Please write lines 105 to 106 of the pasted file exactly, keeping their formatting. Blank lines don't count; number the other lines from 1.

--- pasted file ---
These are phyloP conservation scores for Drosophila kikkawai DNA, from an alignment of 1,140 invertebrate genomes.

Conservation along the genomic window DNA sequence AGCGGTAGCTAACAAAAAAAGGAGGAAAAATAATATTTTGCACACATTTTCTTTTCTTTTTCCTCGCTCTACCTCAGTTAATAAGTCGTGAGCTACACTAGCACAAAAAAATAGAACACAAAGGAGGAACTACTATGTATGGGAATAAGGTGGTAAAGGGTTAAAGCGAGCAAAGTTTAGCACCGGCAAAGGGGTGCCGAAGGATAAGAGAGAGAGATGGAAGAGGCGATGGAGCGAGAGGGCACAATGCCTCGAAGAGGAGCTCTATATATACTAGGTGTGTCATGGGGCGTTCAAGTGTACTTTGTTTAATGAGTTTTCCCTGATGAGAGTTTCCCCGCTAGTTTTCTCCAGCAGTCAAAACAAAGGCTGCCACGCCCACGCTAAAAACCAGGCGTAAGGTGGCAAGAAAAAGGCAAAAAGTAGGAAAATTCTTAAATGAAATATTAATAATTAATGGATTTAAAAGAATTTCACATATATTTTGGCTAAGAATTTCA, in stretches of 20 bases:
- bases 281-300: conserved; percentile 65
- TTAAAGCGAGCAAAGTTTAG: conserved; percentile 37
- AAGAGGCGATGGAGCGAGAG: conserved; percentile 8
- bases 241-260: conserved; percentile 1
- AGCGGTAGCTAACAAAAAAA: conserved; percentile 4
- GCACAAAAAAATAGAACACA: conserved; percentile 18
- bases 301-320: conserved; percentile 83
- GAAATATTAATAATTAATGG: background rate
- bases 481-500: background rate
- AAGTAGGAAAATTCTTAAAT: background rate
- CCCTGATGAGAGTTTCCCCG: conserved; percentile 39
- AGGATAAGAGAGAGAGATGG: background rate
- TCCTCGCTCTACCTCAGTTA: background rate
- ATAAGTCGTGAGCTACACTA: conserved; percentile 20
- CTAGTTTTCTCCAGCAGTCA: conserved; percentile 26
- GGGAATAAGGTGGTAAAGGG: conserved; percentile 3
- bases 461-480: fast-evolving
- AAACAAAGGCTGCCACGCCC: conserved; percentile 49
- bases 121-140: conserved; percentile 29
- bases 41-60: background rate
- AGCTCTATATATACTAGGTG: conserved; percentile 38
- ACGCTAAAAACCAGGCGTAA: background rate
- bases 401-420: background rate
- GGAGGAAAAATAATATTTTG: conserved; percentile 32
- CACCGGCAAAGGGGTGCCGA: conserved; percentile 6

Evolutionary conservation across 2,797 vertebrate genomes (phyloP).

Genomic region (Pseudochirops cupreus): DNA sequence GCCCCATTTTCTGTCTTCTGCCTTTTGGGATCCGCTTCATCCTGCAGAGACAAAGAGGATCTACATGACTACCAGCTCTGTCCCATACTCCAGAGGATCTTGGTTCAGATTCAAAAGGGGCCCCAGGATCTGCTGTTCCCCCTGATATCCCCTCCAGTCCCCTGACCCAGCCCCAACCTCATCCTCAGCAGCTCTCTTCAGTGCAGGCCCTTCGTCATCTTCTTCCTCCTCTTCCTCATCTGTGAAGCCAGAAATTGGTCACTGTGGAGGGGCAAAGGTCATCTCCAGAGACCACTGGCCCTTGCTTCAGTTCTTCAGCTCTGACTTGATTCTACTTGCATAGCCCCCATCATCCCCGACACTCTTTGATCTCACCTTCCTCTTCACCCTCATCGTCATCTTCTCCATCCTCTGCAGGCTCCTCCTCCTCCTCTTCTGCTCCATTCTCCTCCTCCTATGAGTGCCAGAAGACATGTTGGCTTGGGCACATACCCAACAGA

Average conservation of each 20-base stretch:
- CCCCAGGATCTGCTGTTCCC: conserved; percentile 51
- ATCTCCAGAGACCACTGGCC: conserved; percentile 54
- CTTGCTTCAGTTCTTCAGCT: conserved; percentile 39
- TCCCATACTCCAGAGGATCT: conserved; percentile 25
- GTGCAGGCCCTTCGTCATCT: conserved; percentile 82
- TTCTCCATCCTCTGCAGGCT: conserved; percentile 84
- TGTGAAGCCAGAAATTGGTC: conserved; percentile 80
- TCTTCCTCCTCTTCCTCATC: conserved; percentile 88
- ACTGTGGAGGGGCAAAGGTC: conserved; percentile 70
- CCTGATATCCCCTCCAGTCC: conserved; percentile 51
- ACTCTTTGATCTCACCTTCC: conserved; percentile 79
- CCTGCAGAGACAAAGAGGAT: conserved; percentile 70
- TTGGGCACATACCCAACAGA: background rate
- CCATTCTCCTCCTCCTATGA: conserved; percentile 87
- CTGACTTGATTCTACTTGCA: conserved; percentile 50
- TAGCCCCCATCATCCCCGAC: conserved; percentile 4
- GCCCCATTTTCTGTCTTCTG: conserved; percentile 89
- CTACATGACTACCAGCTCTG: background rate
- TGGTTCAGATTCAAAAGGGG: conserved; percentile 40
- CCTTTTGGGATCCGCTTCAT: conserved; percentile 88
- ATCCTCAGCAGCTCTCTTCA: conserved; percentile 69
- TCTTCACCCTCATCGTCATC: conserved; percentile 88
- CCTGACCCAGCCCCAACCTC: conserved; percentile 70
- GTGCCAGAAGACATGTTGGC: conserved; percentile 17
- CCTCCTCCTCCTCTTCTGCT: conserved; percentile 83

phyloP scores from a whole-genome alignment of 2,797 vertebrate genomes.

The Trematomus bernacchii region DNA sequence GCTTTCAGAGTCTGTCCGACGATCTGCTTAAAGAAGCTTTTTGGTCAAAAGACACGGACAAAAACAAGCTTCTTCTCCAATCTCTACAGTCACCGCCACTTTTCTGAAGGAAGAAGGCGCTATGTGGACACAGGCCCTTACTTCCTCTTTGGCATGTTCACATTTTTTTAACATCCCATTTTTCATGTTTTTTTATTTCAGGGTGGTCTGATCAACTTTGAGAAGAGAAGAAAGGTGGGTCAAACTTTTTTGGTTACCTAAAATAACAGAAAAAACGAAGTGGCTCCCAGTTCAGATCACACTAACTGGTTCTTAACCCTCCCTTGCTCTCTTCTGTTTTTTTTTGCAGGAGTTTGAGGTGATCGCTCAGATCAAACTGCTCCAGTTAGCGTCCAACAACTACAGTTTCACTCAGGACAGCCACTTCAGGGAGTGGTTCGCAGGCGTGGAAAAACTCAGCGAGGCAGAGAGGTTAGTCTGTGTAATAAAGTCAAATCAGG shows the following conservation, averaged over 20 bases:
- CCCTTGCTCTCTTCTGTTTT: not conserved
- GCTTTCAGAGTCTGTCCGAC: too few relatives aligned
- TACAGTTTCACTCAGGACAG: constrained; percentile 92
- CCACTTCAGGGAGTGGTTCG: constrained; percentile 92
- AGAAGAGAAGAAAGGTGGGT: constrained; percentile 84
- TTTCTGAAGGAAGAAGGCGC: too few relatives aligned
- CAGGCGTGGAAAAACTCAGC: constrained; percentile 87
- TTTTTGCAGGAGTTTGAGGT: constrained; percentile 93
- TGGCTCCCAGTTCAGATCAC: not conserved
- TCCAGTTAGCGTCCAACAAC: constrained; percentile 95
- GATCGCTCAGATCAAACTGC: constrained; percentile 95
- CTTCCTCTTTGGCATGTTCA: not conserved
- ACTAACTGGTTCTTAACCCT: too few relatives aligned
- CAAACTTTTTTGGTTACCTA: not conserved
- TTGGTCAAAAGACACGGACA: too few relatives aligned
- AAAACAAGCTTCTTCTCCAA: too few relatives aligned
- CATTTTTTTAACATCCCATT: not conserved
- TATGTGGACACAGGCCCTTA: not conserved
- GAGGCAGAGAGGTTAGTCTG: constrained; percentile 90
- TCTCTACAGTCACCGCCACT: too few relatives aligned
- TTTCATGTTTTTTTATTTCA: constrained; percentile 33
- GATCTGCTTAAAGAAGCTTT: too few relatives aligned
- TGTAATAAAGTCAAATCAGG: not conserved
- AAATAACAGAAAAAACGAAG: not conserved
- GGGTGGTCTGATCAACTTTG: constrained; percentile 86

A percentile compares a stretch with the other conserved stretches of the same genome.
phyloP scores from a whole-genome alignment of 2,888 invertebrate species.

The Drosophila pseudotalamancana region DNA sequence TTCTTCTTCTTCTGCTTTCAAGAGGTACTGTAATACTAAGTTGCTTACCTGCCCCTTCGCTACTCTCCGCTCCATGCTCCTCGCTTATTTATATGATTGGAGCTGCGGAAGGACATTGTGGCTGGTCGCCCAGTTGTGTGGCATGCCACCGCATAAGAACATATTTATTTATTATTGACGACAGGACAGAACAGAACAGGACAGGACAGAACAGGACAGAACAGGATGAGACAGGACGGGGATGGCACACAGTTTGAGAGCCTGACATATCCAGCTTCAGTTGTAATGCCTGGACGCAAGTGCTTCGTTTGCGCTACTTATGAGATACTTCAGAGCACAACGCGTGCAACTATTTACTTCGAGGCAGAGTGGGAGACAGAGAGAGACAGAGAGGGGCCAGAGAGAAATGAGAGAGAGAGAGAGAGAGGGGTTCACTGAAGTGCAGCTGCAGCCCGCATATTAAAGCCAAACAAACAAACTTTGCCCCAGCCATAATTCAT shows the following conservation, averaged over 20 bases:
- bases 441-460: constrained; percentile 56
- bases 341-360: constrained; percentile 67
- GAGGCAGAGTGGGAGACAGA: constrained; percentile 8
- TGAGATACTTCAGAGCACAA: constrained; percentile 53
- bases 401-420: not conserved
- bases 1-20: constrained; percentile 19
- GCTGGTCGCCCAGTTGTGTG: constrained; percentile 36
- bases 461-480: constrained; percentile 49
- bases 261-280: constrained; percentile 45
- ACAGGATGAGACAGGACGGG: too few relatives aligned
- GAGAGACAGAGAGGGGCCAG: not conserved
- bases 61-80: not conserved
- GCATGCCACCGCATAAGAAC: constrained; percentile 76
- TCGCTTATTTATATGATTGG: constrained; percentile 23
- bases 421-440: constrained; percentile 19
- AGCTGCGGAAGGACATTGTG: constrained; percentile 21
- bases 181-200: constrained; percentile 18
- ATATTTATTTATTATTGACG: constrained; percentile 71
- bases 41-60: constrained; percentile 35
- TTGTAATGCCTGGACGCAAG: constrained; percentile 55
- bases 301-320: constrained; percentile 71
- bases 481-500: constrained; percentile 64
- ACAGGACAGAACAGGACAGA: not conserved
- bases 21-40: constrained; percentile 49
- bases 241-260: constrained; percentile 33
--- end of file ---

- TTGTAATGCCTGGACGCAAG: constrained; percentile 55
- bases 301-320: constrained; percentile 71